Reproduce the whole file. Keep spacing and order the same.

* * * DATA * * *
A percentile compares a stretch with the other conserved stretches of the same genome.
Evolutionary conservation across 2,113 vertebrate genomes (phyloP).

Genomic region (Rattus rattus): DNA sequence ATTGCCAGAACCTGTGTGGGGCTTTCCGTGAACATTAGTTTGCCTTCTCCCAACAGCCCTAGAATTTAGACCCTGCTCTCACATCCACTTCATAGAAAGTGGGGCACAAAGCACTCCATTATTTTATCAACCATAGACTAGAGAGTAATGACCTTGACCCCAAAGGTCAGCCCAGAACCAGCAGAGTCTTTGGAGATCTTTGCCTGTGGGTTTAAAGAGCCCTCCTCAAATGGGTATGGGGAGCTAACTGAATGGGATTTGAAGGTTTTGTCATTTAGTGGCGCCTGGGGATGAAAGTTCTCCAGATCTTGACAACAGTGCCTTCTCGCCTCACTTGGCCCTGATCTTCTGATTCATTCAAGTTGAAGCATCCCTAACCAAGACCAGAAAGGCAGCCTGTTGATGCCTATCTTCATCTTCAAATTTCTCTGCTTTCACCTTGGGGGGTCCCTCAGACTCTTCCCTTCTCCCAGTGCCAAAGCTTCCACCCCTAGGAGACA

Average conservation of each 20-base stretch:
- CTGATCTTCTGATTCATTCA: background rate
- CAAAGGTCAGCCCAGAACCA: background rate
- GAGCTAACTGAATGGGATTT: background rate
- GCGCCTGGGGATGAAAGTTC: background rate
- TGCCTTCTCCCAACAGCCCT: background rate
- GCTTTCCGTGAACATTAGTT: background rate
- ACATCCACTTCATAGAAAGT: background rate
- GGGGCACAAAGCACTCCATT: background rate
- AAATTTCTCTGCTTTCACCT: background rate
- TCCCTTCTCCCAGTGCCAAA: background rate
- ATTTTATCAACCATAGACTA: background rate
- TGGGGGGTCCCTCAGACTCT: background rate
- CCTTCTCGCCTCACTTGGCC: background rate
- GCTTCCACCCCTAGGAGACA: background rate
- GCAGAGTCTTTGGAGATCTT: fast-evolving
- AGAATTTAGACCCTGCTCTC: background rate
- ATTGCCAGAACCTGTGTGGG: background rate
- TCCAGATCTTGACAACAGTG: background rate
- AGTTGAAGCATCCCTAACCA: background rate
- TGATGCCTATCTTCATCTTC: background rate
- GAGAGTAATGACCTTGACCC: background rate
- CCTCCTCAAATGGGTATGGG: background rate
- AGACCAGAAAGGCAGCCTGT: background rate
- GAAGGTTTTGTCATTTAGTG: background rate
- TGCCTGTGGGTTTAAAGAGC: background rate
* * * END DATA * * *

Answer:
A percentile compares a stretch with the other conserved stretches of the same genome.
Evolutionary conservation across 2,113 vertebrate genomes (phyloP).

Genomic region (Rattus rattus): DNA sequence ATTGCCAGAACCTGTGTGGGGCTTTCCGTGAACATTAGTTTGCCTTCTCCCAACAGCCCTAGAATTTAGACCCTGCTCTCACATCCACTTCATAGAAAGTGGGGCACAAAGCACTCCATTATTTTATCAACCATAGACTAGAGAGTAATGACCTTGACCCCAAAGGTCAGCCCAGAACCAGCAGAGTCTTTGGAGATCTTTGCCTGTGGGTTTAAAGAGCCCTCCTCAAATGGGTATGGGGAGCTAACTGAATGGGATTTGAAGGTTTTGTCATTTAGTGGCGCCTGGGGATGAAAGTTCTCCAGATCTTGACAACAGTGCCTTCTCGCCTCACTTGGCCCTGATCTTCTGATTCATTCAAGTTGAAGCATCCCTAACCAAGACCAGAAAGGCAGCCTGTTGATGCCTATCTTCATCTTCAAATTTCTCTGCTTTCACCTTGGGGGGTCCCTCAGACTCTTCCCTTCTCCCAGTGCCAAAGCTTCCACCCCTAGGAGACA

Average conservation of each 20-base stretch:
- CTGATCTTCTGATTCATTCA: background rate
- CAAAGGTCAGCCCAGAACCA: background rate
- GAGCTAACTGAATGGGATTT: background rate
- GCGCCTGGGGATGAAAGTTC: background rate
- TGCCTTCTCCCAACAGCCCT: background rate
- GCTTTCCGTGAACATTAGTT: background rate
- ACATCCACTTCATAGAAAGT: background rate
- GGGGCACAAAGCACTCCATT: background rate
- AAATTTCTCTGCTTTCACCT: background rate
- TCCCTTCTCCCAGTGCCAAA: background rate
- ATTTTATCAACCATAGACTA: background rate
- TGGGGGGTCCCTCAGACTCT: background rate
- CCTTCTCGCCTCACTTGGCC: background rate
- GCTTCCACCCCTAGGAGACA: background rate
- GCAGAGTCTTTGGAGATCTT: fast-evolving
- AGAATTTAGACCCTGCTCTC: background rate
- ATTGCCAGAACCTGTGTGGG: background rate
- TCCAGATCTTGACAACAGTG: background rate
- AGTTGAAGCATCCCTAACCA: background rate
- TGATGCCTATCTTCATCTTC: background rate
- GAGAGTAATGACCTTGACCC: background rate
- CCTCCTCAAATGGGTATGGG: background rate
- AGACCAGAAAGGCAGCCTGT: background rate
- GAAGGTTTTGTCATTTAGTG: background rate
- TGCCTGTGGGTTTAAAGAGC: background rate